New Insights into Genetics May Soon Guide Targeted Therapies for Patients with Breast Cancer and Central Nervous System Metastases

According to Priscilla Brastianos, MD, Director, Central Nervous System Metastasis Program, Massachusetts General Hospital, Harvard Medical School, Boston, MA, there remains several unanswered clinical questions regarding the treatment of patients with breast cancer and central nervous system (CNS) metastases.

At the 37th Annual Miami Breast Cancer Conference, Dr Brastianos took a deep dive into some of the most pressing questions on this topic, including: Is intracranial progression caused by incomplete drug penetration or different genetic drivers? Can we rely on a primary biopsy to make decisions for systemic targeted agents in brain metastases?

“Historically, we’ve had a limited understanding of how brain metastases genetically evolve from their primary tumor,” she said. “But research shows that brain metastases harbor distinct clinically actionable genetic alterations compared to their primary tumors and extracranial metastases.”

Branched Evolution: Brain Metastasis and Primary Tumors Evolve Separately

Dr Brastianos and colleagues conducted whole-exome sequencing of 104 brain metastases matched with primary and normal tissue, including 15 with additional extracranial sites, as well as temporally, regionally, and anatomically separated brain metastases.

For each brain metastasis and primary tumor, the researchers mapped out the genetic evolution to try to understand where different genetic changes occurred—in the brain metastasis only, in the primary tumor only, or shared by the brain metastasis and the primary tumor.

“What we found across the entire board of samples was a pattern of branched evolution, meaning the brain metastasis and the primary tumor shared a common ancestor, but there was then continued significant genetic evolution, such that there were new mutations in the brain metastasis,” Dr Brastianos explained.

How Is This Clinically Significant?

Dr Brastianos presented a case study to explore whether brain metastases harbor clinically significant genetic differences compared with their primary tumors, noting that the example used was not an unusual clinical scenario.

In a patient with HER2-positive breast cancer who developed a cerebellar tumor in the setting of stable extracranial disease on trastuzumab therapy, the cerebellar tumor harbored an EGFR mutation that was exclusive to the brain metastasis.

“This is the same mutation known to predict sensitivity to EGFR inhibitors in lung cancers, but in this case, we detected it in the breast cancer cerebellar tumor,” she said. “If the EGFR mutation is exclusive to the cerebellar tumor, this probably represents a mutation that was a resistant subclone during trastuzumab therapy, but importantly, when we looked across the entire cohort, more than half the cases had clinically actionable alterations in the brain metastasis that were not detected in the primary tumor biopsy.”

Therefore, if targetable mutations exist in brain metastases that are not in the primary tumor, the targeted therapy appropriate for the primary tumor may not be appropriate for the brain metastasis.

“One could imagine that genetic divergence between primary metastatic samples poses a major challenge to clinical decision-making in oncology,” Dr Brastianos added.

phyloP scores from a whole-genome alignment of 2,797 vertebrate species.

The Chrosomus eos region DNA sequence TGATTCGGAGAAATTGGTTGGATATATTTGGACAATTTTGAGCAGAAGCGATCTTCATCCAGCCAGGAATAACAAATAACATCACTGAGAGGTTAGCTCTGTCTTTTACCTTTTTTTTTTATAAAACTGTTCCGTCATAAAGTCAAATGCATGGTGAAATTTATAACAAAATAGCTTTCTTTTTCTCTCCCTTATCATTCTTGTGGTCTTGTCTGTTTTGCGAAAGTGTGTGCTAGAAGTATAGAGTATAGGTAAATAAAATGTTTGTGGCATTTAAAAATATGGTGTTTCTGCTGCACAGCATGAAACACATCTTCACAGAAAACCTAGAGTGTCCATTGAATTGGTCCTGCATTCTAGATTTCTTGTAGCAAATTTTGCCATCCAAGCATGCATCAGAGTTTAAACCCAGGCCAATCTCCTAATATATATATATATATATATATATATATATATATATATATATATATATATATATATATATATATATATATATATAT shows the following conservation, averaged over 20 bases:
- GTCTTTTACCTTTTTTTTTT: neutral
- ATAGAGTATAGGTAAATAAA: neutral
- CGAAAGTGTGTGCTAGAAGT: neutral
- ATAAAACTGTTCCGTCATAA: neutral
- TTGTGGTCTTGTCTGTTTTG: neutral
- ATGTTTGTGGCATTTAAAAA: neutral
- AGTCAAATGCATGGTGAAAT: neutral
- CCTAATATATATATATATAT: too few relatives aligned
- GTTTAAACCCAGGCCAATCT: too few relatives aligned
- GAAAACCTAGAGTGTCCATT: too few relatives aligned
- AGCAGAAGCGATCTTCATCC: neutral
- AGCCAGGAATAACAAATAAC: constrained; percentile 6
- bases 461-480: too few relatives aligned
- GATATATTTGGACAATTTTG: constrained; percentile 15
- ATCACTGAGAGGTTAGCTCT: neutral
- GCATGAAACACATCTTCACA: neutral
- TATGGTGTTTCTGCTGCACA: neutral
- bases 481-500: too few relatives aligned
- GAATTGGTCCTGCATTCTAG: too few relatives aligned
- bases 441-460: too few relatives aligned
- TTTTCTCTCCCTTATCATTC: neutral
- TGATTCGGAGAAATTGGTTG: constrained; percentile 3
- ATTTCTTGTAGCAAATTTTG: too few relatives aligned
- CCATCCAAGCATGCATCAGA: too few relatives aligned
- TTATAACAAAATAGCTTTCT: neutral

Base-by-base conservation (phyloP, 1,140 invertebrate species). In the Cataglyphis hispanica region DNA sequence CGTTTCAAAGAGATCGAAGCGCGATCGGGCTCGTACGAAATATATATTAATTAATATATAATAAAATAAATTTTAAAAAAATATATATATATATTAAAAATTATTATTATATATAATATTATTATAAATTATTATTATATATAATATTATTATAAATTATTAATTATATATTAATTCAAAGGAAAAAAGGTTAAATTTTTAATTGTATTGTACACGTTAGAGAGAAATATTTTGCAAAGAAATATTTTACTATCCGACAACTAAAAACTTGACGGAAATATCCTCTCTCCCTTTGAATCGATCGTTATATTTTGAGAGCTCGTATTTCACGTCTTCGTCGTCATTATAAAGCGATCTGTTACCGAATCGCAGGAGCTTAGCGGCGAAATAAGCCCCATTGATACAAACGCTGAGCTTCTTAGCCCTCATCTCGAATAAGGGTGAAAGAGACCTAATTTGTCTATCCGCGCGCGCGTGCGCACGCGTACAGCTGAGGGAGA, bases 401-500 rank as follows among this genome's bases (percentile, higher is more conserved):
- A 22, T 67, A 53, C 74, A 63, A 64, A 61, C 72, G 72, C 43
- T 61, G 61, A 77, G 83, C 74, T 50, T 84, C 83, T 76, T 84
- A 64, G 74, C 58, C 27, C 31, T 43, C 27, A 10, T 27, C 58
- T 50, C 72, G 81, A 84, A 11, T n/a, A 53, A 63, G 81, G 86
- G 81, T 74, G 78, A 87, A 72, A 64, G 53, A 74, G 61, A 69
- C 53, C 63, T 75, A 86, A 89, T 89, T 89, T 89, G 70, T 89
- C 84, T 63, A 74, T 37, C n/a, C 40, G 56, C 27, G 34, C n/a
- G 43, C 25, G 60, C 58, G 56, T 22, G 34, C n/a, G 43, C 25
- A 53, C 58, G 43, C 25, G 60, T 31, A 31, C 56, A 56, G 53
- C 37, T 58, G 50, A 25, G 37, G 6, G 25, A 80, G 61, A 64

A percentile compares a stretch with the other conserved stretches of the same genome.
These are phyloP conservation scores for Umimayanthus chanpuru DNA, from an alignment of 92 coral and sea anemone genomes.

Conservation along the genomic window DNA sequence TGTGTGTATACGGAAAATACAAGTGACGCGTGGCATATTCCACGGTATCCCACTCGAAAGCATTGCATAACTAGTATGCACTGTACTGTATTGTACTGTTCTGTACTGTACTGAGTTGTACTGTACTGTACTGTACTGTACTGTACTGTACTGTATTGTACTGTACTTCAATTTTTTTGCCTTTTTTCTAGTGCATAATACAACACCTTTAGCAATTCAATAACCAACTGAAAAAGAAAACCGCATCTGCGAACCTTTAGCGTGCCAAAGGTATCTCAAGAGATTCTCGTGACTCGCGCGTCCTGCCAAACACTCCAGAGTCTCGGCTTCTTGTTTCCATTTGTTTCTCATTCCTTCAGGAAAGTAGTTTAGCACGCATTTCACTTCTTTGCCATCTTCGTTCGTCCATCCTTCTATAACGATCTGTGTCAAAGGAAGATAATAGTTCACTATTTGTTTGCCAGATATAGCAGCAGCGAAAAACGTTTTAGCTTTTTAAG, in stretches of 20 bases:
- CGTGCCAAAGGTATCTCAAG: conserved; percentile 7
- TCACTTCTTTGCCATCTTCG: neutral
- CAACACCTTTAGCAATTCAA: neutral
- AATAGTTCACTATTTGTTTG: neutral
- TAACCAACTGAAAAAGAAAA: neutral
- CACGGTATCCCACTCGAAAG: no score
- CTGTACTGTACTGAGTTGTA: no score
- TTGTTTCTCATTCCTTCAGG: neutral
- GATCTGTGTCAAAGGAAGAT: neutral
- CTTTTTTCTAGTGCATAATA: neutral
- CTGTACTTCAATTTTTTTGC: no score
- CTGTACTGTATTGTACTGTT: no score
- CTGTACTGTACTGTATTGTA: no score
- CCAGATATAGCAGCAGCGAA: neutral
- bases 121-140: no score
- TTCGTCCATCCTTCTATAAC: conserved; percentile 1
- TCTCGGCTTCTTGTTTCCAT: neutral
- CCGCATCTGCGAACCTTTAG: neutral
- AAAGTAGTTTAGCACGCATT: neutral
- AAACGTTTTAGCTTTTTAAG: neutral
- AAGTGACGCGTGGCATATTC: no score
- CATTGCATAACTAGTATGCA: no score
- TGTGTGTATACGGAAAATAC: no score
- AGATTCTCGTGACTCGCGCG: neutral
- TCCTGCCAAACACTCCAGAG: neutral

What About Heterogeneity Within CNS Metastatic Disease?

The next logical step would be addressing regional heterogeneity throughout the brain itself. So how representative of all CNS metastatic disease is a single brain metastasis sample?

“To answer this question, we sequenced regionally, anatomically, and temporally distinct areas in the brain metastases,” Dr Brastianos said.

Dr Brastianos and colleagues sequenced a cerebellar tumor removed from a patient before whole-brain radiation and a parietal metastasis removed after whole-brain radiation. They found that all anatomically distinct regions of the brain metastases shared the same clinically actionable drivers. “They were more related to each other than to the primary tumor biopsy, so they’re relatively homogenous,” she said.

And Extracranial Sites?

So, if metastases within the CNS are genetically homogenous, to what extent do extracranial sites recapitulate genetic vulnerabilities in brain metastases?

“To answer that question, we looked at lymph nodes and other metastatic sites from the same patient,” Dr Brastianos continued.

In evaluating the primary tumor sample, a regional lymph node and the brain metastasis, the researchers found that lymph nodes are not a reliable genetic surrogate of brain metastasis, nor is the primary tumor. They were able to demonstrate that intracranial metastases have branched evolution, whereby the brain metastasis and primary tumor share a common ancestor, yet both continue to evolve independently.

“It looks like extracranial disease is genetically divergent from brain metastasis,” she said. This is clinically relevant, as it creates important opportunities for precision medicine.

“We know that patients often develop progressive brain metastases in the setting of stable extracranial disease. The question has always been whether it’s a blood–brain barrier issue or an issue of genetic heterogeneity. Our data suggest that, at least in part, genetic divergence is a contributing factor,” Dr Brastianos said.

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